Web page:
Don’t think that level memorization doesn’t play a part though. After three or four attempts, you’ll notice your progress improve dramatically as you subconsciously begin to recognize enemy craft & bullet patterns, allowing you to weave in and out with the game’s simple controls. I played with the keyboard, the mouse, and a gamepad, and all three input mechanisms were pretty much flawless, though I probably prefer the mouse. You’ll unlock four types of spacecraft as you earn money for completing main story missions, of which there are five, and an extensive collection of difficult challenges, all playable with up to four people in local co-op.
That co-op play is one area in which Jamestown truly shines, as you strategize with your buddies over which craft will work best in each of the varied environments in the campaign, which will take you deep into the heart of enemy territory across the alternate history Martian landscape. Don’t get me wrong, the single-player is enjoyable and meaty, but for this game to transcend into pure awesome territory, you’ll need to man up and call your friends over. Don’t be scared; I know it’s not the internet play you’re so accustomed to, but consider this a history lesson in how we old-time gamers used to play.
Have I mentioned the soundtrack? Oh boy, the soundtrack! It’s genuinely moving and perfectly matched to each stage. “Moving soundtrack” isn’t something you generally associate with a shmup, but the dramatic, boomy orchestrated tunes mesh with the gorgeous 16-bit visuals to accentuate the action, and to highlight the moody, dark sections of the levels. When you come across the ghastly scene at the abandoned space colony of Roanoke, you’ll see what I’m talking about. The choir’s lofty strains in the final boss battle give way to an upbeat F-Zero-esque guitar solo-laden rock tune that will have your fist pumping in defiance.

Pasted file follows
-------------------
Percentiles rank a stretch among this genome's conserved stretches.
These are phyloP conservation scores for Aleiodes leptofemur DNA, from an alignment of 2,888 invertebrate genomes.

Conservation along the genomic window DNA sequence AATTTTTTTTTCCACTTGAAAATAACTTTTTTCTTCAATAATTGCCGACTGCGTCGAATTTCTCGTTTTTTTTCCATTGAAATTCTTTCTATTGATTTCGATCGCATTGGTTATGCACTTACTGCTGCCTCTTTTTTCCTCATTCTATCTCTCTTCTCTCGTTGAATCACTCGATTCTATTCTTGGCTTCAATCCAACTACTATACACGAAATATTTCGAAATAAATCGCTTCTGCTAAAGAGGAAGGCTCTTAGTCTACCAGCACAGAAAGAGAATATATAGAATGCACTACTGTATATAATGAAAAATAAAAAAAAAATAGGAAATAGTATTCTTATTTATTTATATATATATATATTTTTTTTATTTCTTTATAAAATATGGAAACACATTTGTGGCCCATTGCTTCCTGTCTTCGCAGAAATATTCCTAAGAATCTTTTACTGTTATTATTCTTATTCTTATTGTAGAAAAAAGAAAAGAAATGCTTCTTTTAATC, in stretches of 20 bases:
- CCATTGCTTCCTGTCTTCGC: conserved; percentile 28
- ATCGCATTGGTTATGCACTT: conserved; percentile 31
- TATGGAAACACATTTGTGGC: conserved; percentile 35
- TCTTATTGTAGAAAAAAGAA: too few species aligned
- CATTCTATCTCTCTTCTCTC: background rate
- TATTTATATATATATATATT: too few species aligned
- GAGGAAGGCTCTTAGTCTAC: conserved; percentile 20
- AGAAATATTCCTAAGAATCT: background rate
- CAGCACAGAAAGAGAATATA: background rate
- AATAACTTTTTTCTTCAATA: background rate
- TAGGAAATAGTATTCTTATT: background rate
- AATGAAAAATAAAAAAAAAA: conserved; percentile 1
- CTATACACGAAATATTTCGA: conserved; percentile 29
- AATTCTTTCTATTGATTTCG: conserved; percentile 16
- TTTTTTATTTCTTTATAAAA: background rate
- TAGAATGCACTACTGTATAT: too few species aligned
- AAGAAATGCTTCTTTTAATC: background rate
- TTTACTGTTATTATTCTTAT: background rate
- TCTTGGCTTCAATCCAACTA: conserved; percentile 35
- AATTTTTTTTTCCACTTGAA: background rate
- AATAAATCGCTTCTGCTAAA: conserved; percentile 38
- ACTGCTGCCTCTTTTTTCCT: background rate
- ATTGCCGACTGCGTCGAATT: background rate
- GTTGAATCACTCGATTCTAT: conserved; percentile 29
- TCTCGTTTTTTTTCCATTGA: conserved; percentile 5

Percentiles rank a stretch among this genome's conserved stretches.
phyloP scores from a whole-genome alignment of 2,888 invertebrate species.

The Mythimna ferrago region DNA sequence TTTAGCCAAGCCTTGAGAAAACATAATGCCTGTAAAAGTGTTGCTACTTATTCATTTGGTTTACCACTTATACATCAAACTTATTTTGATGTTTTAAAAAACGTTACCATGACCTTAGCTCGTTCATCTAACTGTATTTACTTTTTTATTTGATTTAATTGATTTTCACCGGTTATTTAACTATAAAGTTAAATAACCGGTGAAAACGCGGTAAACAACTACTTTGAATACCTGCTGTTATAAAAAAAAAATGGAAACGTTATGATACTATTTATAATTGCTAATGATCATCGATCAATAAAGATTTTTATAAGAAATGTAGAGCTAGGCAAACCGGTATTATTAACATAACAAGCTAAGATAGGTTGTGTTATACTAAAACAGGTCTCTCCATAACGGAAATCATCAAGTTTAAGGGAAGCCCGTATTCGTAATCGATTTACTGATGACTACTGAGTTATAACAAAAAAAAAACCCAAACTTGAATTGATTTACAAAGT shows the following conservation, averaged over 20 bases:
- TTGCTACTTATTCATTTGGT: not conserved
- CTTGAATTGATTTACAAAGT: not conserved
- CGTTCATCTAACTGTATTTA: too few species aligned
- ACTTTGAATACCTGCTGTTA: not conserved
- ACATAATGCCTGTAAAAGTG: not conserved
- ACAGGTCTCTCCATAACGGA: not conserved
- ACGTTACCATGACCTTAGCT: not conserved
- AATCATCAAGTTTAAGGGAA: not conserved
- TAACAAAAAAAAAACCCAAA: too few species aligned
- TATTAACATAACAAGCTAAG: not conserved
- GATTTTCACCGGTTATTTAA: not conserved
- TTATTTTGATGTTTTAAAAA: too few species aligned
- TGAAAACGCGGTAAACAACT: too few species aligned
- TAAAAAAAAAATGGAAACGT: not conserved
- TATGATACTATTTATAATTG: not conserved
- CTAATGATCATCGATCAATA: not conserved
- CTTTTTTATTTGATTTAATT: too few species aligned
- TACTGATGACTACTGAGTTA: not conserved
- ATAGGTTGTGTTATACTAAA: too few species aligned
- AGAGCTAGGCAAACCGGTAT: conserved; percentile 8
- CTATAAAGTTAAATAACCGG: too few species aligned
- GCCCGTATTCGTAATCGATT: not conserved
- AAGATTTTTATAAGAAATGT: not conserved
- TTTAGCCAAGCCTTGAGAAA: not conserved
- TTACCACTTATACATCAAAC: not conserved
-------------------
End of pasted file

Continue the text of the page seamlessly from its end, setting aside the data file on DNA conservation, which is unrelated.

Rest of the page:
Surprisingly, the story is well-written and compelling, another component that tends to get neglected in the genre, even by some of the AAA developers. The over-the-top pixelated cheeseball sci-fi storyboards are brilliant, and the diary-style narration from the protagonist, a perspective which extends even to the missions’ subtitles and start screens, is witty and cleverly done.
A run-through of the final mission & boss of Jamestown
In a world of me-too shooters plagued by uninspired presentation and flat gameplay, Jamestown is a standout, a breathtaking experience that not only hearkens back to the golden age of gaming but also smartly offers fresh game mechanics at every turn. Jamestown has rock-solid mechanics, beautiful art direction and depth of content, and it’s a pure joy to play.
Developer: Final Form Games
Genre: Scrolling shoot-em-up
Time: 4-5 hour campaign + challenges
Gripes: There aren’t more games like Jamestown
Get it for the: Goregous presentation, inventive gameplay, intense action, local co-op
Full disclosure: Final Form gave PXOD a copy of Jamestown for reviewing purposes. I completed the campaign and some challenges, both singleplayer and 2-3 player co-op.